There was no bell when and where I finished. I had only - “only” - four treatments, each taking only one hour in the chair (not counting blood work). I didn’t cry. Each chemo session I went with a friend, not my partner, as I didn’t want him to see me while I was having chemo. I was very happy it was over, crying or not.

      about 1 month ago
    • po18guy's Avatar
      po18guy

      Let me get back to you on that. I was in constant treatment for non-Hodgkin's lymphoma for seven years[phone number redacted]), and have been in constant treatment for four years following a stem cell transplant in 2015. Many have much more treatment history than I do, but I got 11 years into this.

      about 1 month ago
    • beachbum5817's Avatar
      beachbum5817

      I am a ridiculously emotional person, but I did not cry when chemo ended. I do remember being surprised that I was actually finished. Also, I did not ring the bell. I was too superstitious to accept that offer. I still had radiation and the remainder of the year of Herceptin to keep me going back to the cancer center. When those ended, I was not offered to ring the bell, and I don't think I would have. After my last chemo, I met my daughter for lunch and came home to a dozen roses from my husband.

      about 1 month ago
    • ChildOfGod4570's Avatar
      ChildOfGod4570

      Bell??? What bell??? When I finished chemo,I was never made aware about ringing any bells. Because of my blindness, I know not whether I was simply oblivious to the bell at my cancer center or if my center even had a bell at all. When I finished chemo, a friend and I quietly went to a restaurant and celebrated with mushroom and anchovi pizza. I'd heard from other survivors about ladies being given teddy bears after completing active treatment but never got one myself. Hmmm, I guess they weren't given out at my chemo center either. Of course my radiation center gave me a tote bag, fleace bathrobe, and one of those little things with seeds in it that you heat up in the microwave and wrap around your shoulders. When I finished active treatment, I was just happy that it was over and pray I don't have to go through that again. HUGS and God bless.

      about 1 month ago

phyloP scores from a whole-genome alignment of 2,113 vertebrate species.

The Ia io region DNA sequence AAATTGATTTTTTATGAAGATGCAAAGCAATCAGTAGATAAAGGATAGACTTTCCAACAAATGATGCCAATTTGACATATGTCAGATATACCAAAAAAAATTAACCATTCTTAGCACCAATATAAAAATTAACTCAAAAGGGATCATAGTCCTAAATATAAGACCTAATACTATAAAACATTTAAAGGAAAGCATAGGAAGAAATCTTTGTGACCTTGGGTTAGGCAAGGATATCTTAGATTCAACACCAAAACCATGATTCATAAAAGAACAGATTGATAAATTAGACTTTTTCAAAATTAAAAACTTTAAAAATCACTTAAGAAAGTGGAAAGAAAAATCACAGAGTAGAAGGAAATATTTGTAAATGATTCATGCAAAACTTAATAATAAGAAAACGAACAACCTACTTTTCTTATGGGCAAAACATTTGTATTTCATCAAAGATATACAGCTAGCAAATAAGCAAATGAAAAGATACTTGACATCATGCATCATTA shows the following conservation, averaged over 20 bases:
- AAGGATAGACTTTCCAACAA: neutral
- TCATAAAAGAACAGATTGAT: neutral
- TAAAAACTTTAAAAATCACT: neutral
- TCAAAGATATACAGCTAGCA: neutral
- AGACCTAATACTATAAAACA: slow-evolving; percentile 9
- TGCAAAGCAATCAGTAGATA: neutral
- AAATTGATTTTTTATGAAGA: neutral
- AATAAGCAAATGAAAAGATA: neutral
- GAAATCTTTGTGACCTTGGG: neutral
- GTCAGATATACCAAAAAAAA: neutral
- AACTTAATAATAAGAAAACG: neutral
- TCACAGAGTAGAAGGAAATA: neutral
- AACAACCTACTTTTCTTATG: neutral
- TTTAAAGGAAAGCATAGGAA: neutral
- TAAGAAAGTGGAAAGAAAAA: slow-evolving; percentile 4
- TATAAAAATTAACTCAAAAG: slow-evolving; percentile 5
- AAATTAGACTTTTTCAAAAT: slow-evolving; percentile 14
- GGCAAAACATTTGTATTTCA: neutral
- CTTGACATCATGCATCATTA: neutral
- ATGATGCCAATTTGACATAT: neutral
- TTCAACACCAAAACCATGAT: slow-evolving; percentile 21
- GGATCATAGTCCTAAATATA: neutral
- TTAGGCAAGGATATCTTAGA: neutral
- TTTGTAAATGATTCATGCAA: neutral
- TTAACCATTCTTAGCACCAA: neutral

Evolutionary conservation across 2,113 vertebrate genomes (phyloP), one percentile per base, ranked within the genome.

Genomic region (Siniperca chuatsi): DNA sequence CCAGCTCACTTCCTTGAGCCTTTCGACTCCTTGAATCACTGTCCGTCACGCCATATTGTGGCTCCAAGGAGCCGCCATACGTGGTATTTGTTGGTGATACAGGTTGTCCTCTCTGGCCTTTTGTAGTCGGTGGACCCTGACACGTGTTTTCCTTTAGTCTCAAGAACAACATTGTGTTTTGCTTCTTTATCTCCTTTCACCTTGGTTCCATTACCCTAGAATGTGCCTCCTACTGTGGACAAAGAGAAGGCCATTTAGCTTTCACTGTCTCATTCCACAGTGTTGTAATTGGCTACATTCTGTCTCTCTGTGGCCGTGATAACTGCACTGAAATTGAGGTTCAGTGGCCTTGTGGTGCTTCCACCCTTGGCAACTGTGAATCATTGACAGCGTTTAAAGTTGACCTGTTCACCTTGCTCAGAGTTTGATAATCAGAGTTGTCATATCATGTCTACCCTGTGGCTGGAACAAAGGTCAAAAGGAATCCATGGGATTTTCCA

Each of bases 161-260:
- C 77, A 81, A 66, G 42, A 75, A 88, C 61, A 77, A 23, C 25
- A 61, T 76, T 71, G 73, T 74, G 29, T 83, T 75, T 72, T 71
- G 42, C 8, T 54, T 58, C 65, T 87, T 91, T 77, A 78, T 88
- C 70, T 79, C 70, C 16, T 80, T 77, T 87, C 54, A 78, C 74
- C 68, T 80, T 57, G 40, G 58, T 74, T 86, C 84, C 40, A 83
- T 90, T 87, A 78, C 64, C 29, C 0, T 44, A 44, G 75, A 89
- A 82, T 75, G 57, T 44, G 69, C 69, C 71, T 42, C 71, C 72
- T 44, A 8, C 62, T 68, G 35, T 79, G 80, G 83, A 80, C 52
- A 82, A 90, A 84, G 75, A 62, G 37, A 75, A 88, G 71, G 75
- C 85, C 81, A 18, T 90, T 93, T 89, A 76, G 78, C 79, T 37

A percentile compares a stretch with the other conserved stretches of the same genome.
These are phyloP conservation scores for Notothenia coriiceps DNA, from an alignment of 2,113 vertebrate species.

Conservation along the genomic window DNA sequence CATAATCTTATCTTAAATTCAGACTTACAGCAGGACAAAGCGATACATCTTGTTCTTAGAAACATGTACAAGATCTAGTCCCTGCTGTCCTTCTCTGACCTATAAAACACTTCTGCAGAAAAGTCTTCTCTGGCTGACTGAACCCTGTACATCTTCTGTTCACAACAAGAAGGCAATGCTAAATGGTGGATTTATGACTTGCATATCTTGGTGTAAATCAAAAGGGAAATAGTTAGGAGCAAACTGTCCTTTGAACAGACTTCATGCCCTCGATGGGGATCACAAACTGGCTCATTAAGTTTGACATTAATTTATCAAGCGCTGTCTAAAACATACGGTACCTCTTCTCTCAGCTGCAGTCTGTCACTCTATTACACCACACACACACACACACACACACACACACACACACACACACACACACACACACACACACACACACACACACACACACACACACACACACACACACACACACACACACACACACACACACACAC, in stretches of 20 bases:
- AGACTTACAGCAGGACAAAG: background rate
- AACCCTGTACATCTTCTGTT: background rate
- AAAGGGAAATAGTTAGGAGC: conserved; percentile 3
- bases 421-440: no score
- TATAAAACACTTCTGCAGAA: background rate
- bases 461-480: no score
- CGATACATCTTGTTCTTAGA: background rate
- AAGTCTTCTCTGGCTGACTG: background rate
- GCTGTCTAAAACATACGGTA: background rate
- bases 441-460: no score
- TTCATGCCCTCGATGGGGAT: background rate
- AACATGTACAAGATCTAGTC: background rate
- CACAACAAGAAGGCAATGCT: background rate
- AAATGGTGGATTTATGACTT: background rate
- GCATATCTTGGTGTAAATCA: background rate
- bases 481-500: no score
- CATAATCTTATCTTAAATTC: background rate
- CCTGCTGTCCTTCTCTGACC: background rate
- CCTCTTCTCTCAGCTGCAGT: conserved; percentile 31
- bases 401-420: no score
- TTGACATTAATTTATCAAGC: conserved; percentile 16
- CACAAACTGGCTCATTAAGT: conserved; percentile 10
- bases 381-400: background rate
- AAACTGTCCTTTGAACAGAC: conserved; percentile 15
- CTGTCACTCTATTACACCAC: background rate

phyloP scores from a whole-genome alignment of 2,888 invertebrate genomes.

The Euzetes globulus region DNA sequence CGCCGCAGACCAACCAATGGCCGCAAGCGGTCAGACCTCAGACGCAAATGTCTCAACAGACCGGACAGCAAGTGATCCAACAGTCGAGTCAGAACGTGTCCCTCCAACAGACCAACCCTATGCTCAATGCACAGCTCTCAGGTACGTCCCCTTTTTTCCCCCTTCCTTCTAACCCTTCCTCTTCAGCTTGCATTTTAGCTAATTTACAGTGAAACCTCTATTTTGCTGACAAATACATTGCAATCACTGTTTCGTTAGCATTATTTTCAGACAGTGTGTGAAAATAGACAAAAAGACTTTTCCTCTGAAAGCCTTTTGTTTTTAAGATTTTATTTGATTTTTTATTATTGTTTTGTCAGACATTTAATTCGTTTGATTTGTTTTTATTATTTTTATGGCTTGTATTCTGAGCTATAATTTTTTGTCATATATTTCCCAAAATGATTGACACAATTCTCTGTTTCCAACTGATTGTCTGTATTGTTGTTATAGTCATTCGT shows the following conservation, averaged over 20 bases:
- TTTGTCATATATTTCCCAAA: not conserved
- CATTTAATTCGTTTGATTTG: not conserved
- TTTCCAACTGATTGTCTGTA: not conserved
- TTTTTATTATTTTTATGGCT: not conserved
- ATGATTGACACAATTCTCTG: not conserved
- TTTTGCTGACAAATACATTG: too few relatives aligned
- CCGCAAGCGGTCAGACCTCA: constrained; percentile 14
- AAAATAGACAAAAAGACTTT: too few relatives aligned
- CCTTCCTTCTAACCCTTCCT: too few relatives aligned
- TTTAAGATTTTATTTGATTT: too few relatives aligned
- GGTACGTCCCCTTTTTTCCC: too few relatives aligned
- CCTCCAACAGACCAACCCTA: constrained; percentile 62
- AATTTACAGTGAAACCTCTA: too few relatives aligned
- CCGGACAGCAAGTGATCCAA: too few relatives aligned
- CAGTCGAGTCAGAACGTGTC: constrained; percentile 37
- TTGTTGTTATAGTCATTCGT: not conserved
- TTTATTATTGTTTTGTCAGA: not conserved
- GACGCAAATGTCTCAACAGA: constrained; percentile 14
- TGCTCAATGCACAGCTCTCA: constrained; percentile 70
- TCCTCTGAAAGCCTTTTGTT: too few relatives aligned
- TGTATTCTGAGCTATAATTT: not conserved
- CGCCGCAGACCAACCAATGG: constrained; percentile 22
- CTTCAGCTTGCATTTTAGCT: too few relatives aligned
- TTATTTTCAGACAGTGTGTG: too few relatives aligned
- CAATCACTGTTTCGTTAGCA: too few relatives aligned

• Kp2018's Avatar
      Kp2018

      I, like Bengal, declined to ring the bell. I wonder if the tradition of celebratory bell ringing is more for the wonderful doctors and nurses who see us through chemo. They have much to celebrate, having supported and treated us and helped us avoid serious infections and other deadly side effects. For them, it's a job well done. They should ring the bell!

      I didn't want treatment to end, believing at the time that it was life saving. After radiation, there is no subsequent preventative treatment for triple negative breast cancer. I desperately wanted some kind of ongoing treatment to prevent recurrence. So, there was no celebration for me, just the grim awareness that I was completing treatment with a very weakened immune system, and was extremely vulnerable to recurrence while my immune system worked to restore itself. I also was haunted by the thought that I would be back in the chair in the future, thinking, "I wish I hadn't rung that damned bell."

      My attitude was probably influenced by the fact that I had weathered chemo reasonably well, and had only one side effect (mouth sores) the entire time. Maybe if I had been more miserable, I would have been more in the mood to celebrate.

      about 1 month ago
    • Jouska's Avatar
      Jouska

      I spent my last chemo chatting with a woman who was having her first chemo. She was so pleased to meet someone who had made it through - she and I were having the same chemo/targeted therapy. I didn't ring the bell, but I think we both cried at the end.

      about 1 month ago
    • Bengal's Avatar
      Bengal

      I agree with what you said Kp2018. I think the whole bell ringing thing is more for the doctors , nurses, techs, etc.... It's about their sense of acconplishment. They've done their job and gotten the patient through. And, yes, I'm sure we all have an appreciation for that. But, they also need to appreciate that their job doesn't stop at that point. We don't walk out of there after our last chemo or radiation and just go back to our lives. Everything has changed for us and we may need ongoing support indefinitely.

      about 1 month ago
    • Bengal's Avatar
      Bengal

      I too had the opportunity to speak with a woman going into her first chemo infusion and getting setup in the chair next to mine. It's almost a sense of passing the torch; I was terrified but I got through this and so can you. I think that's something that could become a part of pre-treatment prep. Giving the incoming patient an opportunity to speak with someone who is or has been through the process.